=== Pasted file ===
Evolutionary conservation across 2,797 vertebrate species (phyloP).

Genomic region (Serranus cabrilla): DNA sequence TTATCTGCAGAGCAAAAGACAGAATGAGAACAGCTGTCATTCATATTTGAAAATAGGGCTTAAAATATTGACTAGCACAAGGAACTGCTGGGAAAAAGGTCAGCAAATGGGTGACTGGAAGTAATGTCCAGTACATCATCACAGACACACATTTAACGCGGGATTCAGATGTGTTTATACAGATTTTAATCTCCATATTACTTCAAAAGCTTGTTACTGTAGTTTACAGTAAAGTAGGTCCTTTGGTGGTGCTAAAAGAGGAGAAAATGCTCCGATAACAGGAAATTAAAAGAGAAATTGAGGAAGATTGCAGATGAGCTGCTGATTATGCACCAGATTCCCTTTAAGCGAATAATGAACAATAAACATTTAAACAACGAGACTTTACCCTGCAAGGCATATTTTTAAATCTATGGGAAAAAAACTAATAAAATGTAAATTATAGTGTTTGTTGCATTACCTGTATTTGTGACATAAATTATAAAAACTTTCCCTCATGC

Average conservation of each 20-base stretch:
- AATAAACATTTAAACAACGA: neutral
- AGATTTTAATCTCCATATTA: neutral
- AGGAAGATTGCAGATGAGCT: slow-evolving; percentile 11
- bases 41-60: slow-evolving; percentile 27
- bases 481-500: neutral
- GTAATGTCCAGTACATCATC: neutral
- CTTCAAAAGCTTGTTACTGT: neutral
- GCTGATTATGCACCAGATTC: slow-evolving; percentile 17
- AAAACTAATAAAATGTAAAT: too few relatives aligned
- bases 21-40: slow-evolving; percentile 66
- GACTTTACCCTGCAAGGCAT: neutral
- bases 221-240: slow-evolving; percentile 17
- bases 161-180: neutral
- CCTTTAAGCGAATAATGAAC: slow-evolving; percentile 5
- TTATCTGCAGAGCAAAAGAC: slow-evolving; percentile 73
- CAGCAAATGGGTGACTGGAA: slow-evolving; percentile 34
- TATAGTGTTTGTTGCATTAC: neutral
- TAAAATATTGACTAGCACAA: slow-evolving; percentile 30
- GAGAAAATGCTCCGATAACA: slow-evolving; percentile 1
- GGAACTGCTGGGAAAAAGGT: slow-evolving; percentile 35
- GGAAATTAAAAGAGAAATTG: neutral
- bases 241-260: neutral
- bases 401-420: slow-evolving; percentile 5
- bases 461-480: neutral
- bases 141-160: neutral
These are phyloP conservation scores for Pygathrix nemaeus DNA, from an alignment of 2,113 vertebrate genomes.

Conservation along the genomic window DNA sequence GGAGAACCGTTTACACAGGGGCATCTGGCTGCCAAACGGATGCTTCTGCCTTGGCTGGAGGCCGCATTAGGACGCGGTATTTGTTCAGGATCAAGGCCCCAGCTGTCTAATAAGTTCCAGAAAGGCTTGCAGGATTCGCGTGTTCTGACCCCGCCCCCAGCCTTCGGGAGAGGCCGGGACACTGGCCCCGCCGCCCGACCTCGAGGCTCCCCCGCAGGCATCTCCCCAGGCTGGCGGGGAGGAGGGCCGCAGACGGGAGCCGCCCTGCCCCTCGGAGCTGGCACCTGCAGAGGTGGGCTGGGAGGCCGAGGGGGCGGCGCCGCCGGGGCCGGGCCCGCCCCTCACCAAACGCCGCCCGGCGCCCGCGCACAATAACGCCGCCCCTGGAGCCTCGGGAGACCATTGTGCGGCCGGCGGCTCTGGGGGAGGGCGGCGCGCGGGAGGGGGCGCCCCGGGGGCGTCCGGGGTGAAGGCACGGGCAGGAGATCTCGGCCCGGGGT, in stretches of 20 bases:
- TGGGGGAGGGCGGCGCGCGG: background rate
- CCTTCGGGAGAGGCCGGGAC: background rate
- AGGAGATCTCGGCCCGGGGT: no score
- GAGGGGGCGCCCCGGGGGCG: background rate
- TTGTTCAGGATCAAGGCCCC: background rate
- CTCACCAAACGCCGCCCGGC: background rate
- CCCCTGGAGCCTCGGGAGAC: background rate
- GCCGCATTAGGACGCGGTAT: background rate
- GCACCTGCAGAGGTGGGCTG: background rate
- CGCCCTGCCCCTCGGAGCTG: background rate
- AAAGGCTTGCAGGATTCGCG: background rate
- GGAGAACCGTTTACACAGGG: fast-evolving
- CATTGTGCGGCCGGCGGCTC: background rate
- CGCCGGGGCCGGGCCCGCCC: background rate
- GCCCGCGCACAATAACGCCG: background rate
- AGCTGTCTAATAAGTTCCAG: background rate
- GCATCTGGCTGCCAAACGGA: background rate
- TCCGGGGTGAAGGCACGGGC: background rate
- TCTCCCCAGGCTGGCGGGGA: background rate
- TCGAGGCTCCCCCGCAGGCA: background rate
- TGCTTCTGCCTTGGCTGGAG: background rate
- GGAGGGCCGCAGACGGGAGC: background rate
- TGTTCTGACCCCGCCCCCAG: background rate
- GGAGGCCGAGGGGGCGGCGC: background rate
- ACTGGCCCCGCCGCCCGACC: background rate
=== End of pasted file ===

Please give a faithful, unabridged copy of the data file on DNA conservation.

Evolutionary conservation across 2,797 vertebrate species (phyloP).

Genomic region (Serranus cabrilla): DNA sequence TTATCTGCAGAGCAAAAGACAGAATGAGAACAGCTGTCATTCATATTTGAAAATAGGGCTTAAAATATTGACTAGCACAAGGAACTGCTGGGAAAAAGGTCAGCAAATGGGTGACTGGAAGTAATGTCCAGTACATCATCACAGACACACATTTAACGCGGGATTCAGATGTGTTTATACAGATTTTAATCTCCATATTACTTCAAAAGCTTGTTACTGTAGTTTACAGTAAAGTAGGTCCTTTGGTGGTGCTAAAAGAGGAGAAAATGCTCCGATAACAGGAAATTAAAAGAGAAATTGAGGAAGATTGCAGATGAGCTGCTGATTATGCACCAGATTCCCTTTAAGCGAATAATGAACAATAAACATTTAAACAACGAGACTTTACCCTGCAAGGCATATTTTTAAATCTATGGGAAAAAAACTAATAAAATGTAAATTATAGTGTTTGTTGCATTACCTGTATTTGTGACATAAATTATAAAAACTTTCCCTCATGC

Average conservation of each 20-base stretch:
- AATAAACATTTAAACAACGA: neutral
- AGATTTTAATCTCCATATTA: neutral
- AGGAAGATTGCAGATGAGCT: slow-evolving; percentile 11
- bases 41-60: slow-evolving; percentile 27
- bases 481-500: neutral
- GTAATGTCCAGTACATCATC: neutral
- CTTCAAAAGCTTGTTACTGT: neutral
- GCTGATTATGCACCAGATTC: slow-evolving; percentile 17
- AAAACTAATAAAATGTAAAT: too few relatives aligned
- bases 21-40: slow-evolving; percentile 66
- GACTTTACCCTGCAAGGCAT: neutral
- bases 221-240: slow-evolving; percentile 17
- bases 161-180: neutral
- CCTTTAAGCGAATAATGAAC: slow-evolving; percentile 5
- TTATCTGCAGAGCAAAAGAC: slow-evolving; percentile 73
- CAGCAAATGGGTGACTGGAA: slow-evolving; percentile 34
- TATAGTGTTTGTTGCATTAC: neutral
- TAAAATATTGACTAGCACAA: slow-evolving; percentile 30
- GAGAAAATGCTCCGATAACA: slow-evolving; percentile 1
- GGAACTGCTGGGAAAAAGGT: slow-evolving; percentile 35
- GGAAATTAAAAGAGAAATTG: neutral
- bases 241-260: neutral
- bases 401-420: slow-evolving; percentile 5
- bases 461-480: neutral
- bases 141-160: neutral
These are phyloP conservation scores for Pygathrix nemaeus DNA, from an alignment of 2,113 vertebrate genomes.

Conservation along the genomic window DNA sequence GGAGAACCGTTTACACAGGGGCATCTGGCTGCCAAACGGATGCTTCTGCCTTGGCTGGAGGCCGCATTAGGACGCGGTATTTGTTCAGGATCAAGGCCCCAGCTGTCTAATAAGTTCCAGAAAGGCTTGCAGGATTCGCGTGTTCTGACCCCGCCCCCAGCCTTCGGGAGAGGCCGGGACACTGGCCCCGCCGCCCGACCTCGAGGCTCCCCCGCAGGCATCTCCCCAGGCTGGCGGGGAGGAGGGCCGCAGACGGGAGCCGCCCTGCCCCTCGGAGCTGGCACCTGCAGAGGTGGGCTGGGAGGCCGAGGGGGCGGCGCCGCCGGGGCCGGGCCCGCCCCTCACCAAACGCCGCCCGGCGCCCGCGCACAATAACGCCGCCCCTGGAGCCTCGGGAGACCATTGTGCGGCCGGCGGCTCTGGGGGAGGGCGGCGCGCGGGAGGGGGCGCCCCGGGGGCGTCCGGGGTGAAGGCACGGGCAGGAGATCTCGGCCCGGGGT, in stretches of 20 bases:
- TGGGGGAGGGCGGCGCGCGG: background rate
- CCTTCGGGAGAGGCCGGGAC: background rate
- AGGAGATCTCGGCCCGGGGT: no score
- GAGGGGGCGCCCCGGGGGCG: background rate
- TTGTTCAGGATCAAGGCCCC: background rate
- CTCACCAAACGCCGCCCGGC: background rate
- CCCCTGGAGCCTCGGGAGAC: background rate
- GCCGCATTAGGACGCGGTAT: background rate
- GCACCTGCAGAGGTGGGCTG: background rate
- CGCCCTGCCCCTCGGAGCTG: background rate
- AAAGGCTTGCAGGATTCGCG: background rate
- GGAGAACCGTTTACACAGGG: fast-evolving
- CATTGTGCGGCCGGCGGCTC: background rate
- CGCCGGGGCCGGGCCCGCCC: background rate
- GCCCGCGCACAATAACGCCG: background rate
- AGCTGTCTAATAAGTTCCAG: background rate
- GCATCTGGCTGCCAAACGGA: background rate
- TCCGGGGTGAAGGCACGGGC: background rate
- TCTCCCCAGGCTGGCGGGGA: background rate
- TCGAGGCTCCCCCGCAGGCA: background rate
- TGCTTCTGCCTTGGCTGGAG: background rate
- GGAGGGCCGCAGACGGGAGC: background rate
- TGTTCTGACCCCGCCCCCAG: background rate
- GGAGGCCGAGGGGGCGGCGC: background rate
- ACTGGCCCCGCCGCCCGACC: background rate